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cgi++ HOWTO

Common Gateway Interface implemented using C++

Why use cgi as a method of implementing a dynamic website when there are so many powerful and easy-to-use tools such as PHP and ASP?

Using cgi will, at worst, only result in one executable stuffed away in some cgi-bin/ directory. Or maybe even worse, a lot of executables. To change the page layout you need to do a recompile and reinstall of the executable(s).

A cgi program can of course be written in some sort of script language where a recompile isn't necessary, making it "easier" to install changes.

Using C++

Using object oriented features in C++ such as inheritance makes developing a cgi program fast and reliable.

This document will try to describe the cgi++ method of developing a dynamic website.

What is cgi++?

It's a small collection of classes developed with the intention of making it easy to quickly develop a dynamic website.

Download cgi++-1.2.2.tar.gz 2005-04-15


Source code documentation (generated by Doxygen). Select "File List" from the doxygen index page to see a list of all files in the example. Then select "[code]" to read the source code of that file. Files beginning with lowercase are usually the main() starting point, and files beginning with uppercase usually contains a class of the same name as the file itself.

Older versions

Download cgi++-1.1.tar.gz 2004-07-09

Download cgi++-1.0.tar.gz

Getting Your Hands Dirty

Only technical stuff beyond this point.

Cookies, POST, and stuff - the Web class

An implementation of a cgi++ application begins with creating a class which inherits the Web class. The Web class contains code to interpret information from the web server (apache / IIS) such as cookies and form posts (using the Cookies and Form classes).

Another base class to use is the MenuWeb class. It complements the Web class with automatic menu functions. The example below will use this as the base class.

The Web class is initialized with the Cookie domain and Cookie path, to be used in http 'Set-Cookie:' headers.

There are four methods that needs to be implemented in our inherited Web class:

These methods are all called, in above sequence, by another method named Execute ( ).

In short, they do as they are named. All methods have default implementations that could, and sometimes should, be used.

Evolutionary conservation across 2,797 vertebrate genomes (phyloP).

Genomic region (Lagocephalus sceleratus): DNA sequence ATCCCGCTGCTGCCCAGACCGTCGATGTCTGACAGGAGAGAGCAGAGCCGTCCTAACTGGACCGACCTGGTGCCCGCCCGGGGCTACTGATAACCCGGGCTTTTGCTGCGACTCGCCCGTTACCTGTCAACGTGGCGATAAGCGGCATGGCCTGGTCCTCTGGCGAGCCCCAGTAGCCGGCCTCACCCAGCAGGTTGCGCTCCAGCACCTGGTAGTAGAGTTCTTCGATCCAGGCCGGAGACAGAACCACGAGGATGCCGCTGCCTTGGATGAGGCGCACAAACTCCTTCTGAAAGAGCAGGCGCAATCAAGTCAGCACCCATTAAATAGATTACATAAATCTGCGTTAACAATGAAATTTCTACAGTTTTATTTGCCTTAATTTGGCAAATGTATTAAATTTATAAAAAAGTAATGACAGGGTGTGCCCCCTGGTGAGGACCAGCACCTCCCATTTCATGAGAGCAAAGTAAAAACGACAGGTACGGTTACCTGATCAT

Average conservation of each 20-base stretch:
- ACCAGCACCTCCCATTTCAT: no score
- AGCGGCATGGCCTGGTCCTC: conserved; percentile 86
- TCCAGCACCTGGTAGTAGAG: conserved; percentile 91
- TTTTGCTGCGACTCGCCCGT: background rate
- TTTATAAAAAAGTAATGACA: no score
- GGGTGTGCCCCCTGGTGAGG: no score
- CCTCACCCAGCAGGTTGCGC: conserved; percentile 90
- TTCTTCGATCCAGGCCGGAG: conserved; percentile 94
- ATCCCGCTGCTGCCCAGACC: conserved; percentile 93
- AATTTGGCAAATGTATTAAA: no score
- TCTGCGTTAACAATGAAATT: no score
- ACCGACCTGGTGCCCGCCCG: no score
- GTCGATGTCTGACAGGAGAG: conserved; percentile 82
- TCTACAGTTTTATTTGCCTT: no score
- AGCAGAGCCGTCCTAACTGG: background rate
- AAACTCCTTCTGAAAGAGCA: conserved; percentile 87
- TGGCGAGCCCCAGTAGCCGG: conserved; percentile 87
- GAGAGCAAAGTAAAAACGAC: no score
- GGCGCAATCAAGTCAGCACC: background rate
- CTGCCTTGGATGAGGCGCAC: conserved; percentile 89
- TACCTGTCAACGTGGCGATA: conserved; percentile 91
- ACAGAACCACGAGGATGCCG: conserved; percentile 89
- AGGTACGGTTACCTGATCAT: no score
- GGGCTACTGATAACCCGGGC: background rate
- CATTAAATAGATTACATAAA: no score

What about content? - the WebForm class

The above mentioned Web class only provides the framework for a cgi application. So where to put code for displaying pages with content? The actual pages are implemented by creating a class inherited from the WebForm class.

This is a very small class that only need to implement two methods to work:

The Process ( ) method are called upon to read form input from the page displayed (if any, if no form then this method is empty).

The Display ( ) method creates the actual html code displaying the page.

Once a WebForm class has been made, it is added as a member variable of the Web class mentioned above, and registered in the Web class constructor. It is registered once with the Web class method RegWebForm, to enable the Process ( ) method to be called automatically. If using MenuWeb as the parent class, the WebForm class is registered also with the MenuWeb class method AddMenuItem ( ) to make it appear in the automatic menu.

The Example

Code speaks better than a 1000 words, eh?

This example is an editor for the excellent Wolfshade MUD.

The MenuWeb class is used as the parent class for the Web class (named WolfshadeWeb). The WebForm class is first inherited by a BaseForm class which implements a lot of commonly used display elements. The BaseForm class is then inherited by the actual presentation classes.

The WolfshadeWeb class are using a MySQL database connection implemented using classes from the MySQL C API C++ Wrapper.

Example Documentation
The Example, Live

Class Diagram

Class Diagram
Page, code, and content Copyright (C) 2017 by Anders Hedström